We celebrate the Fourth of July and not April 15, because — in America — we commemorate our independence from the government, not our dependence on it. Let’s not take that for granted this week — or any week.
Our founders clearly spelled out the American Promise in the Declaration of Independence with these compelling words: “We hold these truths to be self-evident, that all men are created equal, that they are endowed by their Creator with certain unalienable Rights, that among these are Life, Liberty and the pursuit of Happiness.—That to secure these rights, Governments are instituted among Men, deriving their just powers from the consent of the governed.”
Despite attempts by “woke” radicals to discredit the founders, our nation was created on the belief that all of us are created equal and that God grants us fundamental rights including life, liberty and the pursuit of happiness. It is important to note that government does not grant us these rights. Rather, it is the responsibility of the government to protect these rights. We must continue to become a more perfect nation as we move closer to fulfilling the promise of the Declaration for all Americans.
Sadly, many on the left want to divide us. If you don’t agree with them, they will call you racist, sexist, transphobic, Neanderthal or worse. So many of them are filled with anger and hatred for those who do not share their beliefs.
As conservatives, we must counter their disdain for America and our founding principles with optimism and unity. We love America and all she stands for. We want everyone — young or old, rich or poor, Black or white, those born here and those who legally came here — to have the same freedoms and opportunities passed on to us from prior generations.
President Ronald Reagan wisely warned in his farewell address about the need to teach American history and restore shared civic rituals. I can remember learning to say the Pledge of Allegiance each morning in Mrs. Fox’s kindergarten class. We were proud to stand and put our hands over our hearts.
In contrast, one of the students at our Reagan Ranch High School Conference last week told me that her private school does not recite the Pledge of Allegiance. Abby said that she petitioned them to restore it, but was told that the pledge was not consistent with their beliefs.
What exactly is threatening about these words?
“I pledge allegiance to the Flag of the United States of America, and to the Republic for which it stands, one Nation under God, indivisible, with liberty and justice for all.”
A republic is a form of government where the supreme power is held by the people and their elected representatives, so the pledge does not prevent people from seeking to improve our country. Personally, I think the government, particularly the federal government, is too big and too intrusive. I also think that the things it is supposed to do are not done as well as they should be done. Still, we can support the republic while still seeking to improve it.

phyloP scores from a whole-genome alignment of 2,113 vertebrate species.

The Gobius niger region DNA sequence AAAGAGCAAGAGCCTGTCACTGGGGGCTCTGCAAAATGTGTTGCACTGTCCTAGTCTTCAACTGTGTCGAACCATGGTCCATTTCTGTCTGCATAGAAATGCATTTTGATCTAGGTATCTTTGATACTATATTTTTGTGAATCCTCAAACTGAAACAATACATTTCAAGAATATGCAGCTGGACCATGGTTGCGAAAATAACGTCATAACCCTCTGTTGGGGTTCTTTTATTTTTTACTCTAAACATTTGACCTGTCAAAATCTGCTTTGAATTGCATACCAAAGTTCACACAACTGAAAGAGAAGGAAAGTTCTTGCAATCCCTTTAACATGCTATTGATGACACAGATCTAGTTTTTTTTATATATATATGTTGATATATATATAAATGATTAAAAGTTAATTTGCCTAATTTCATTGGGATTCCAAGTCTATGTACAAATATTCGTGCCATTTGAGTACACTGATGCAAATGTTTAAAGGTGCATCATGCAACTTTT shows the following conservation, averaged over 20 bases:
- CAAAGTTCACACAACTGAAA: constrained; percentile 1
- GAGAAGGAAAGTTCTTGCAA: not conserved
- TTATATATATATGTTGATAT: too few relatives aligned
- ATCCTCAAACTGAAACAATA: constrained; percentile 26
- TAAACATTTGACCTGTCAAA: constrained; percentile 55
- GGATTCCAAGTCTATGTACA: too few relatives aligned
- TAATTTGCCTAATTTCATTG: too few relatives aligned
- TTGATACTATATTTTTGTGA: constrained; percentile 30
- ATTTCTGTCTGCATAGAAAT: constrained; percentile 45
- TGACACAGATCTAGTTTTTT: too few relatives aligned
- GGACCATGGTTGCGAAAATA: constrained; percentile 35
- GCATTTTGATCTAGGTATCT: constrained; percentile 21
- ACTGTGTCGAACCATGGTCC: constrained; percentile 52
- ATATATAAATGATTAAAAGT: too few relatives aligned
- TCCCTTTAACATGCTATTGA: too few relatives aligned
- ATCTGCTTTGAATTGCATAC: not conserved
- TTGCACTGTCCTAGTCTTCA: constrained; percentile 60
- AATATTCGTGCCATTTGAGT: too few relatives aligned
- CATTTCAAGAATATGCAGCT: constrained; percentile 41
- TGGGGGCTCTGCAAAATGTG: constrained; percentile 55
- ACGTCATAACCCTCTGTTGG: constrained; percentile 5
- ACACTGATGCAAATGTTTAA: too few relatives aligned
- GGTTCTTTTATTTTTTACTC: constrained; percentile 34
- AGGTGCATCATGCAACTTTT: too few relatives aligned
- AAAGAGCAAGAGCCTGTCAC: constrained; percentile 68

Since our rights come from our creator, it only makes sense that we be “one Nation under God.” The Constitution makes it clear that there cannot be an established state religion, but that does not dispute the existence of God.
The American Civil War is evidence that we are “indivisible.” Most other nations would have fallen after such a war between fellow citizens. Yet, we survived and, ultimately, flourished.
The guarantee of “liberty and justice for all” is part of the American promise that was first declared on July 4, 1776. In three years, we will celebrate the 250th anniversary of the founding of the United States of America. No other country founded on freedom has survived that long.
Reagan rightfully warned, however, that freedom is never more than one generation from extinction. It does not get passed on to you via the bloodstream. We each have to fight for it, defend it and then pass it on to the next generation to do the same.
Saying the Pledge of Allegiance is symbolic of our larger commitment to freedom and opportunity for everyone. Students like Abby, who are not allowed to recite the words of the pledge, are also often blocked from starting their own clubs and organizations if they have a conservative point of view. We must support them.
We defend the right to say the Pledge of Allegiance just as we fight to protect free speech rights on campus and in school. We shouldn’t have to go to court to protect a fundamental constitutional right. In fact, free speech should be revered at colleges. Sadly, these days, it is where it is most under attack.
This Fourth of July, let’s rededicate ourselves to protecting liberty and justice for all. Now that’s a great way to celebrate our independence.
• Scott Walker is the president of Young America’s Foundation and served as the 45th governor of Wisconsin from 2011 to 2019.